In May 2022, the East African Science and Technology Commission (EASTECO), the Public Library of Science (PLOS), and the Training Centre in Communication (TCC Africa) announced a joint project of East African Community (EAC) partner states to advance OA in East Africa.

East Africa has enjoyed robust economic development, and as its development has continued, so too has East Africa’s contributions to science. Accordingly, EASTECO was founded to promote innovation in the East African region by supporting the development and commercialization of new technologies. Meanwhile, PLOS, best known for its journals such as PLOS ONE, has been at the forefront of OA publishing since its founding in 2001. Finally, TCC Africa is a non-profit that supports researchers by offering training in scholarly communication.

Together, this collaboration aims to promote OA in the region. As PLOS has become a major publisher in its own right, it is likely that researchers in EAC member nations will continue to build strong bonds with PLOS and other OA publishers.

Latin America—Strong grassroots collaboration

The Latin American OA ecosystem is an interesting case of grassroots collaboration. Latin America is unique as Spanish is a used as a lingua franca for research and because it contains a mix of developed and developing economies.

The Latin American system comprises numerous non-commercial repositories. One key difference is that publishing costs are funded by universities and other institutions, meaning that researchers in Latin America are not accustomed to paying the large publishing costs that many OA or hybrid publishers request. As such, publishers from the Global North may need to adjust their models to better coexist with the Latin American OA ecosystem.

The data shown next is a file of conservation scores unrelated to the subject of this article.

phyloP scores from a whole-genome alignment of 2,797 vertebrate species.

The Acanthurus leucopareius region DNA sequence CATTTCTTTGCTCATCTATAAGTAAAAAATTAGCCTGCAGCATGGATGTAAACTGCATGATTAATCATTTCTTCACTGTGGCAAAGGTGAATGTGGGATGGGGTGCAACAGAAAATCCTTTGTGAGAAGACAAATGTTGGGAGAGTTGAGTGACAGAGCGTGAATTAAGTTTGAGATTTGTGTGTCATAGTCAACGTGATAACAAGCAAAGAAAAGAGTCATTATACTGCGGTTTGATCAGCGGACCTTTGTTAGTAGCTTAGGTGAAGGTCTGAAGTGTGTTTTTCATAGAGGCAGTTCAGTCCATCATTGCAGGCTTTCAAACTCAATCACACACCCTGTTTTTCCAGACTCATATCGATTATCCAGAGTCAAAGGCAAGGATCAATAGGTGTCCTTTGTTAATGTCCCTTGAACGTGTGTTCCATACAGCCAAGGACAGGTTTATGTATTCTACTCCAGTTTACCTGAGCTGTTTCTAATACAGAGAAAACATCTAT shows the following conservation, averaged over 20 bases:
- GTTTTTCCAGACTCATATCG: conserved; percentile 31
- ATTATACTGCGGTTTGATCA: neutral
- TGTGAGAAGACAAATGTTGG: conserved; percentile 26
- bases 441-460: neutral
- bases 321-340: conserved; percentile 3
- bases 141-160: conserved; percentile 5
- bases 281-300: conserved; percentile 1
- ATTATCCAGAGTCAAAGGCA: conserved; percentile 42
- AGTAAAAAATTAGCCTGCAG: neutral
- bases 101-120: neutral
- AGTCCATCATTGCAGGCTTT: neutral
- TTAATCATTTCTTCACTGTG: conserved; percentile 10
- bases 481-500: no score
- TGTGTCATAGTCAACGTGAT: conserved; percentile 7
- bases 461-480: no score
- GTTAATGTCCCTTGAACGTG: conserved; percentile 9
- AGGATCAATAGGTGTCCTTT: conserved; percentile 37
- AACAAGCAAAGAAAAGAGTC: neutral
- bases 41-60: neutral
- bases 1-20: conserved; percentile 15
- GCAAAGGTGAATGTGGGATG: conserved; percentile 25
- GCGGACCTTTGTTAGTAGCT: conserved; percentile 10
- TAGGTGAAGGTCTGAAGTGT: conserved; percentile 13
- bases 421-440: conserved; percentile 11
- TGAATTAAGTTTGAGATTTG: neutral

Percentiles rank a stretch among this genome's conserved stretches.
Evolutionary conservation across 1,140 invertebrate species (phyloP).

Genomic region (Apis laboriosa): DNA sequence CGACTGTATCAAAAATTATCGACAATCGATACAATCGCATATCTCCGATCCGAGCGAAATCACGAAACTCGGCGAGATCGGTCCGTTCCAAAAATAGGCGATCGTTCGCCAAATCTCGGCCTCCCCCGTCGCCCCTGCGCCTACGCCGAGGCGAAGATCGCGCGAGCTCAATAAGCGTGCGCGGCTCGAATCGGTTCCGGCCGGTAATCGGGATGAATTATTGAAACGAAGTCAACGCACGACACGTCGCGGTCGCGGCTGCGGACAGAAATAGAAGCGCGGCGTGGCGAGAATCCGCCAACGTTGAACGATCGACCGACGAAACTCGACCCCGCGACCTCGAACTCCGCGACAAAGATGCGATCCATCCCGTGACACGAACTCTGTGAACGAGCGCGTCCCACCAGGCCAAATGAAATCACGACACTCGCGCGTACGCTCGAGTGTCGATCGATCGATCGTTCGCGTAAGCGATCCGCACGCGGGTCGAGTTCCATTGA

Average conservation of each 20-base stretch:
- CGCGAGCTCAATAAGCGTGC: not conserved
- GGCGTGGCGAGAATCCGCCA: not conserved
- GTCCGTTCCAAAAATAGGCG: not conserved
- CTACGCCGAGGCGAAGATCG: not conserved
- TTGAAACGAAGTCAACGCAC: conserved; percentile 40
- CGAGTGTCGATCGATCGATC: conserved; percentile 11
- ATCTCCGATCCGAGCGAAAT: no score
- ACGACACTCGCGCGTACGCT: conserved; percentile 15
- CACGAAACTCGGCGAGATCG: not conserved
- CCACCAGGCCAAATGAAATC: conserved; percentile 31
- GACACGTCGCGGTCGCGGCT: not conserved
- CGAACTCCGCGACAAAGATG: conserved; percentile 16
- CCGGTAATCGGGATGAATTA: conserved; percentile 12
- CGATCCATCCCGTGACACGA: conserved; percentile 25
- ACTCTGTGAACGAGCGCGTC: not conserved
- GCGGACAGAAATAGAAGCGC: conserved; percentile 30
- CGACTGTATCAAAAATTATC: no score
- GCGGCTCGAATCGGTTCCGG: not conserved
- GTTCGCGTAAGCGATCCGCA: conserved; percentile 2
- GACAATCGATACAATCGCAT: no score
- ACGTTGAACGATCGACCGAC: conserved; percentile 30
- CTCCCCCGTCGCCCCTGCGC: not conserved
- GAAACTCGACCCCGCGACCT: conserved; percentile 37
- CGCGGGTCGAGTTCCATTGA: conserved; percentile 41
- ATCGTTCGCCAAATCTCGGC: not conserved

There is an undeniable worldwide shift towards OA models. However, each geographical region offers unique challenges. It is vital for publishers moving to an OA model to consider geographical region when creating OA strategies. Lessons to take away include:

  • Researchers from the Global South account for a growing proportion of submissions to research journals. These researchers value OA, as evidenced by their grassroots OA initiatives.
  • Countries have proposed numerous conflicting solutions to improving OA in their own regions. There is no “one-size-fits-all” approach.
  • OA publishing is often funded by researchers; however,  the costs involved mean that some regions have come up with their own initiatives.
  • Both OA and traditional publishers have shown a lot of willingness to accommodate these new regional OA plans.
David Burbridge